LISTEN: What do low chum returns mean for Yukon River subsistence?

Two people pick up donations of chum and king salmon that will be distributed to villages along the lower Yukon river. (Olivia Ebertz/KYUK)

The Chinook salmon fishery on the Yukon has been in decline for years, but this fall chum salmon numbers also collapsed and all subsistence and commercial salmon fishing was shut down on the Yukon. That left fishermen and families without a vital source of income and food for the coming winter. What’s known about the causes and consequences of the fisheries collapse? How are communities responding?

Listen:

HOST: Lori Townsend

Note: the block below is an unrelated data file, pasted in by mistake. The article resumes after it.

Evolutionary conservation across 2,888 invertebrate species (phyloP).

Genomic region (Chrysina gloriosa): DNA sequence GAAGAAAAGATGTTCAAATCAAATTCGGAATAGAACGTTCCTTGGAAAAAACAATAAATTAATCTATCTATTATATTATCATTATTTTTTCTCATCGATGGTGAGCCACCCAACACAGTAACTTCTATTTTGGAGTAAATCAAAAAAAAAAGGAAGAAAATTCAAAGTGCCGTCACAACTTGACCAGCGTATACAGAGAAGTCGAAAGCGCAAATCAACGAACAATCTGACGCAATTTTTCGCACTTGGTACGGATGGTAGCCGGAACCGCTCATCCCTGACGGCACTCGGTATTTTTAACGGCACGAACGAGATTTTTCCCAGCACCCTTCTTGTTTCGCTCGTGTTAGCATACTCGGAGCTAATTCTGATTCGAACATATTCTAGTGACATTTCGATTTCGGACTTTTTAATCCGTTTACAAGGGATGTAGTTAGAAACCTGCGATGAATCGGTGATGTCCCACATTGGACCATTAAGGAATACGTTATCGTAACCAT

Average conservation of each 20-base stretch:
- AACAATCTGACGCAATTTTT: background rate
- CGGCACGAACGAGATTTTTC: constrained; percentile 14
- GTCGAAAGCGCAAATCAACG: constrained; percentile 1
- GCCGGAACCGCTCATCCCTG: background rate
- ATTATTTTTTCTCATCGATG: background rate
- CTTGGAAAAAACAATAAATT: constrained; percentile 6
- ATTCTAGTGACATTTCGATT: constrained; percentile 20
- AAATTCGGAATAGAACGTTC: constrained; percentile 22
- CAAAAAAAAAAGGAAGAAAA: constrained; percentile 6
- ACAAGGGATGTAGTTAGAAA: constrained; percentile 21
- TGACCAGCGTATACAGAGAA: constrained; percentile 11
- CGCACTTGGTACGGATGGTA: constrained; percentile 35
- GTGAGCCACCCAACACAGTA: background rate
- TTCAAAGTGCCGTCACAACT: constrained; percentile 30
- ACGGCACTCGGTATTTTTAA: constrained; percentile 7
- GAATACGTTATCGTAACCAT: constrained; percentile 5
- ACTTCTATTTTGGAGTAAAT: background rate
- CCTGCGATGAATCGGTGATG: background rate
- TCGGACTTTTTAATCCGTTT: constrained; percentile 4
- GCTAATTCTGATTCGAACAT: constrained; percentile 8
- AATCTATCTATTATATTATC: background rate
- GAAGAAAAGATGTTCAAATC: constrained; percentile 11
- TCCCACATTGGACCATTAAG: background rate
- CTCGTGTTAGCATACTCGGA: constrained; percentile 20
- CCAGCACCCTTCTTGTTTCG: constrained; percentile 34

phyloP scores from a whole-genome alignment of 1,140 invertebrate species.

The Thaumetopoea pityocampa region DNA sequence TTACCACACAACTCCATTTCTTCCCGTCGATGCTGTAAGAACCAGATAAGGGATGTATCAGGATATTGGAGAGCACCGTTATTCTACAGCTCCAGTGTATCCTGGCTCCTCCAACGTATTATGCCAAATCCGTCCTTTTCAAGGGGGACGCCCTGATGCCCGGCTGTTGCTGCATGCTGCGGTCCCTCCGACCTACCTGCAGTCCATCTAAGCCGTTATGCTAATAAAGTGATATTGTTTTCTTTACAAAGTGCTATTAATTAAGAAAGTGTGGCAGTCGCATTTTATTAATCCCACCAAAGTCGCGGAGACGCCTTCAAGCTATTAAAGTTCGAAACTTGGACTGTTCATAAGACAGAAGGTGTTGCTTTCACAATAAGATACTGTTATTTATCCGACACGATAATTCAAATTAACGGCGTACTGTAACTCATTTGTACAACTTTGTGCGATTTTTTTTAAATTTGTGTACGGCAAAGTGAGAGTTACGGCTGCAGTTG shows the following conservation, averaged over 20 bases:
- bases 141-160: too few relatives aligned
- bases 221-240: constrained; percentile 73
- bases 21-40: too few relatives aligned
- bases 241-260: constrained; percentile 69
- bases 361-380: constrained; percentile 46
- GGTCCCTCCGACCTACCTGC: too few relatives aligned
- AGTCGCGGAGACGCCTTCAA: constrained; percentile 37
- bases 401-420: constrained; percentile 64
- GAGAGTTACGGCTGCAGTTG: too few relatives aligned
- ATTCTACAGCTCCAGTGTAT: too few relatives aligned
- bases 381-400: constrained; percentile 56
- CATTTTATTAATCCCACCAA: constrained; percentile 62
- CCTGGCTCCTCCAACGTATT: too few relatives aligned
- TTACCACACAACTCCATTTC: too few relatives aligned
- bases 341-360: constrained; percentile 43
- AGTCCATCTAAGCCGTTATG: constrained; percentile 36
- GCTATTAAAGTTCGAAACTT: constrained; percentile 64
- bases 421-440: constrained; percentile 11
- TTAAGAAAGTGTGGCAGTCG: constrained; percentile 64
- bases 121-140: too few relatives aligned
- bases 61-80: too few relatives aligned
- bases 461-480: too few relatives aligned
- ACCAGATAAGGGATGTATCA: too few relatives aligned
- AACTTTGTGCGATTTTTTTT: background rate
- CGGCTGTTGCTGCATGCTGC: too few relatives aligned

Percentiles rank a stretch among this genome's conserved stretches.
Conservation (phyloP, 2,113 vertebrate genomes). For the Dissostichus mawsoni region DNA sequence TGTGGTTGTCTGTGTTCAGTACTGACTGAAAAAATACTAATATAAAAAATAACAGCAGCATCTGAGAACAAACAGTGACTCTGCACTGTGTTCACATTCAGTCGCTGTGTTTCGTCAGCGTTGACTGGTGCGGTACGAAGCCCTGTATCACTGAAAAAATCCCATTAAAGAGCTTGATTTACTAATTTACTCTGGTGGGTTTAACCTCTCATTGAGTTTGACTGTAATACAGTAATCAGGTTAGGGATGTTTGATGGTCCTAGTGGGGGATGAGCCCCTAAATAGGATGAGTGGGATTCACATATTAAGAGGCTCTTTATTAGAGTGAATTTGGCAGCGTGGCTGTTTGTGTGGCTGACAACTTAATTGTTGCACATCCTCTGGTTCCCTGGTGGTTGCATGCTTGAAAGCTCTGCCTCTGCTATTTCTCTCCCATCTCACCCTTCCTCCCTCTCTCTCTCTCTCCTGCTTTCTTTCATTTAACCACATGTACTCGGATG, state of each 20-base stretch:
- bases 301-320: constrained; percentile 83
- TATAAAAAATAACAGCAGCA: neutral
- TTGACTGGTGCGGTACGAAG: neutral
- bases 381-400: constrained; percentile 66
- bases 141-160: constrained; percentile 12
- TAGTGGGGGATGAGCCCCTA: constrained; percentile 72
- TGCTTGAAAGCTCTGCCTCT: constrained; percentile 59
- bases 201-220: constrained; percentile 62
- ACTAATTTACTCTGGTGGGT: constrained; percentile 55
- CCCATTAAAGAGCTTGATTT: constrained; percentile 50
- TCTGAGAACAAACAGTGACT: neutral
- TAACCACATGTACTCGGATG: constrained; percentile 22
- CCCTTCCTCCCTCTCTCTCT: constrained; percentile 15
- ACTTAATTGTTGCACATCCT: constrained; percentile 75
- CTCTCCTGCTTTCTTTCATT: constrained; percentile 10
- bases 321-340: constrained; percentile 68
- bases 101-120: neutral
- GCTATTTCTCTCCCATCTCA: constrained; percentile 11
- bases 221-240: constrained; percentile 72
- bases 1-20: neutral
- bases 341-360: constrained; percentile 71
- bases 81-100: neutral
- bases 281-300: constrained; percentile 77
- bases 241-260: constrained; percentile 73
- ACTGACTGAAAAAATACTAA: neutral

GUESTS:

  • Holly Carroll, Yukon River Subsistence Fishery Manager, U.S. Fish and Wildlife Service
  • Sabrina Garcia, Marine Research Biologist, Alaska Department of Fish and Game
  • Alida Trainor, Subsistence Resource Specialist, Alaska Department of Fish and Game 
  • Rhonda Pitka, First Chief of the Village of Beaver 
  • Brooke Woods, Chair, Yukon River Intertribal Fish Commission

LINKS & RESOURCES:

PARTICIPATE:

Call 907-550-8422 (Anchorage) or 1-800-478-8255 (statewide) during the live broadcast.

Send an email to talk@alaskapublic.org (Comments may be read on air).

Post your comment during or after the live broadcast on social media (Comments may be read on air).

LIVE Broadcast: Tuesday, Sept. 28, 2021 at 10 a.m. on APRN stations statewide.
LIVE Web stream: Click here to stream.

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